Protest Calls Attention to Clearing of the Briger Forest, Despite Police Interference

by Everglades Earth First!

10801517_10152816896280928_3136914036456463746_nOn Friday, December 5, over 50 activists gathered for a rally outside of the Briger Forest in Florida’s Palm Beach Gardens. The group was protesting the Scripps Phase II project, which is currently clearing the 681-acre forest for the construction of a bio-tech city, complete with animal testing labs and shopping malls.

The Briger Forest is a unique mosaic of scrub, flatwoods and wetlands. Florida has more endangered and threatened species than any other continental state, and the habitat found in the Briger Forest is increasingly rare, as so much of Florida’s southeastern corridor has been paved over for development. There are at least 13 species of plants and animals listed for protection likely present in Briger.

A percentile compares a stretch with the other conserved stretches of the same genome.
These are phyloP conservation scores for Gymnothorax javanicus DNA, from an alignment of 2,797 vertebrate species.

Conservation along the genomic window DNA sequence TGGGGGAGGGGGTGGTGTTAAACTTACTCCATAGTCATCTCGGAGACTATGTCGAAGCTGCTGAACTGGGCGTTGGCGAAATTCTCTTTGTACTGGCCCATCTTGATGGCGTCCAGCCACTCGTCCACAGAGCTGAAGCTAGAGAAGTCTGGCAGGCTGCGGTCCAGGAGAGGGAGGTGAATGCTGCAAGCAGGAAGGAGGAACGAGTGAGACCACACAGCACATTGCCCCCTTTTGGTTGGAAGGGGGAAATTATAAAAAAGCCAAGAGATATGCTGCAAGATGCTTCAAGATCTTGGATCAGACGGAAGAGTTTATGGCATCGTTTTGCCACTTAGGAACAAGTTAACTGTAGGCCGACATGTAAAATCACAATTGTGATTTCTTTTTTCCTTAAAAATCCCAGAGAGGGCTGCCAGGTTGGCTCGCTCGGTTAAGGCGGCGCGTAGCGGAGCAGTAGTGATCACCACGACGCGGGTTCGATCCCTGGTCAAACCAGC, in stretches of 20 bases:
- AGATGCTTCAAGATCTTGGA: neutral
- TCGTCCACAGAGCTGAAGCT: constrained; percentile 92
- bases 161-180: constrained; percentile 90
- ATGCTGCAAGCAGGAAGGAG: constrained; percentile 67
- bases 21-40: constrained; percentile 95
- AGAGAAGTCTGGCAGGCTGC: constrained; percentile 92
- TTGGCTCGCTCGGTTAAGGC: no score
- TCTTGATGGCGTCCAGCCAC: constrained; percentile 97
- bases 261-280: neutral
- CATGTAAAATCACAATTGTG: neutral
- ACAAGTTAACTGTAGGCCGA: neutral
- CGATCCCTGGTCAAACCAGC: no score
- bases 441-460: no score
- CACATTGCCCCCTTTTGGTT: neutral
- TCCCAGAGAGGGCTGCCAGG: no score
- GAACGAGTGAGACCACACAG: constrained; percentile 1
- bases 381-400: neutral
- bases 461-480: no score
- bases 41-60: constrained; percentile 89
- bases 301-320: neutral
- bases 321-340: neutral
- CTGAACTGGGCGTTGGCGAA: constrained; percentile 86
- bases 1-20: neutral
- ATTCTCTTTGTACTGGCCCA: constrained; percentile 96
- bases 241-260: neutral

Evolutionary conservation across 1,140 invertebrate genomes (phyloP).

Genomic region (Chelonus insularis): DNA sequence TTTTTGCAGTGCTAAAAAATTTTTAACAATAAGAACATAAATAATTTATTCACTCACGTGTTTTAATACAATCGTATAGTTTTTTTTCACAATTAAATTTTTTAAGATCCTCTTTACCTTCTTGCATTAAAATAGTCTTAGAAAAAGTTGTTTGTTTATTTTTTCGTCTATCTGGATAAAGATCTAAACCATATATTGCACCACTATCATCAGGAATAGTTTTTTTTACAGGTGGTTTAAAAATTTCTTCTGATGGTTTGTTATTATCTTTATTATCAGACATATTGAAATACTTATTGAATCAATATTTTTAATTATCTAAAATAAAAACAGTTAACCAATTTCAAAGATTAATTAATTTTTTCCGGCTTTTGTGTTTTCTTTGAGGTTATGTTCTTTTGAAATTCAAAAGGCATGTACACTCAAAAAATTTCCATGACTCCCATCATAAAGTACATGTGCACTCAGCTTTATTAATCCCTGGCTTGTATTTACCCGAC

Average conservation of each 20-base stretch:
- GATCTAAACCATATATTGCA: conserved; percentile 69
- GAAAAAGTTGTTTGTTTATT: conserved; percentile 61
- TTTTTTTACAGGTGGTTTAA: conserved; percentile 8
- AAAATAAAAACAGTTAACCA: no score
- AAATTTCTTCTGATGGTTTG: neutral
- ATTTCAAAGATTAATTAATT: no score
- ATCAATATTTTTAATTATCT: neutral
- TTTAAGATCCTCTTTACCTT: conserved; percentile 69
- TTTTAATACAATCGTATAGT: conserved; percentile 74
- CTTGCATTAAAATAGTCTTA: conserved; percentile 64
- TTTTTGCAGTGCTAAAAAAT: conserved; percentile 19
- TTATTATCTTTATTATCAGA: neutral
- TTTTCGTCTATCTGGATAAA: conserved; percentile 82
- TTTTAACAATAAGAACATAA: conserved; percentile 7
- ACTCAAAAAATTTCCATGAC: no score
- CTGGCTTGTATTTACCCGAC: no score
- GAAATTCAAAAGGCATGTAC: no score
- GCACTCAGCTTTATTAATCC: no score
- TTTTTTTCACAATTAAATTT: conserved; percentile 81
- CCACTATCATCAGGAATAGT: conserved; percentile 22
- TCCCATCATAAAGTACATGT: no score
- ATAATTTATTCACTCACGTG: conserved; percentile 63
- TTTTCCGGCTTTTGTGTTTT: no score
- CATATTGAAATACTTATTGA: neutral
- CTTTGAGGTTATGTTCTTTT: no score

Altering the rush hour traffic and neighboring communities to the destruction happening right behind the treeline, Friday’s crowd sang chants, flew flags, swung banners, and displayed signs in solidarity with the wildlife inside. The two-hour protest was completely peaceful, with the exception of one element: the police. Despite the fact that this was a legal gathering of families, students, activists and children engaging in free speech activities, Palm Beach Gardens police—many undercover—surrounded the protest, blocked traffic, followed vehicles, covertly filmed protesters, prohibited participants from accessing public roads, and used loudspeakers to shout their opinions and drown out the chants of the crowd.